REVIEW: Crave by Jennifer Dawson
Dear Ms. Dawson:
Angela James recommended this book to me. The story is a simple one. Layla loses her fiancé during an assault in an alley near a club. She sinks into a deep emotional depression. She finds someone who attracts her but she fights it because she’s both afraid of loving again and feels that she doesn’t deserve a second chance at love.
Because of lack of a suspense plot or secondary romance, the focus is squarely on Layla and her emotional journey from despair to new love. Layla is at a special club where she hopes to find a man who will give her the sexual release she craves without any emotional ties. She rifles through one prospect and then another until she meets the eyes of Michael. He’s all too knowing and exactly the type her body wants and therefore she runs away. He fits her profile too well.
Told only from Layla’s POV, we get deep into her mental processes. If the reader doesn’t like the narrator’s voice, she’s not going to like this book. Despite Layla’s neediness and seemingly endless grief, her sorrow felt genuine. Because she took the time to work through her loss, it made the romance with Michael more believable.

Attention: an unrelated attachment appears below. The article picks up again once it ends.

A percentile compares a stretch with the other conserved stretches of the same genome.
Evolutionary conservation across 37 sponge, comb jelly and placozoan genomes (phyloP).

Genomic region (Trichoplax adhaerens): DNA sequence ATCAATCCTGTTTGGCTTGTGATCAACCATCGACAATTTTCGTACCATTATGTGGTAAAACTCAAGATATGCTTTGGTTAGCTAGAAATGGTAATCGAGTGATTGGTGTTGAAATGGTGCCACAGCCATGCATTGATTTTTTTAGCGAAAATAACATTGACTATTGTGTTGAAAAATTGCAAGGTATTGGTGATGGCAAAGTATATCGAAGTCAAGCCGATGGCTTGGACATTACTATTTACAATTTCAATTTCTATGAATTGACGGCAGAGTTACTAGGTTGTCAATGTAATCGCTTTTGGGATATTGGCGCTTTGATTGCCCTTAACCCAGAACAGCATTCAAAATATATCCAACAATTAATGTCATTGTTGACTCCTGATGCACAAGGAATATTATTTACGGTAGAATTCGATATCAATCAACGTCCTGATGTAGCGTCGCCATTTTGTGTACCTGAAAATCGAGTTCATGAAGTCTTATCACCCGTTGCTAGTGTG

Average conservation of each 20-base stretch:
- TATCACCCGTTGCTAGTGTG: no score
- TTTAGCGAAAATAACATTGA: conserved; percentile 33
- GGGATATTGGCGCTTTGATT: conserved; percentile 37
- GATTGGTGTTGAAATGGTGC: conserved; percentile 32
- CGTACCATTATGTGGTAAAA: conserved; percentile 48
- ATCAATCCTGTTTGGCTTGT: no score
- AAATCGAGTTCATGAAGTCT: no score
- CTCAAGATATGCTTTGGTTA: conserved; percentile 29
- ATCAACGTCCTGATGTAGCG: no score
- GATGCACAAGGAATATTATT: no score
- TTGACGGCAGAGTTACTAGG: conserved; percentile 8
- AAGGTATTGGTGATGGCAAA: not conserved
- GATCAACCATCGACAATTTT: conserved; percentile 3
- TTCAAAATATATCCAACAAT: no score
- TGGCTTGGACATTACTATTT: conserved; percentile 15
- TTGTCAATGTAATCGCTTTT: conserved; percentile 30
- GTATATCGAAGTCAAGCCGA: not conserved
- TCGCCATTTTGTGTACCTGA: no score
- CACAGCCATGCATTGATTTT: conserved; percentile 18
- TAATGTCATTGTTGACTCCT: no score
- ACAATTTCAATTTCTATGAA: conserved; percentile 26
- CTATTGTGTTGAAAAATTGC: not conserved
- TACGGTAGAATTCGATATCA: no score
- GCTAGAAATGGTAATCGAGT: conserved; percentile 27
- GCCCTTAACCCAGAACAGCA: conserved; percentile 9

Michael is a detective and he will come across to many as over the top and stalkerish. He knows where she lives, read the criminal case file on her and her fiancé, and does not relent in his pursuit of Layla. His behavior, however, is what both attracts Layla and is persistent enough to overcome her very rigid barriers. Another man who wasn’t so insistent on having his way might have given up in the face of Layla’s refusals.
One of the interesting things about the story was how similar her fiancé and Michael are in terms of what they want sexually but how different outside of the bedroom. John, the fiancé, was considered sweet and maybe even mild mannered by friends and family members whereas Michael wears his dominance as prominently as his detective badge.
Despite the sexual kink that draws Michael and Layla together, this book is light on the sex scenes and even though Layla is very much into cruelty and submission, the love scenes are almost tame–more alluded to than actually played out on page. For me, this worked. I was into the story of the two and what love scenes were included were just enough to give me a taste of their connection in the bedroom.
There are great secondary characters from Layla’s best friend, to her sister, and Michael’s family. Layla isn’t an island–she just pretended to be one to protect herself from further hurt. As Michael draws her out, she realizes that her grief has affected her friendships and relationships with her family. It should also be noted that Layla is in therapy and that the therapy provides a helpful hand in Layla’s emotional recovery.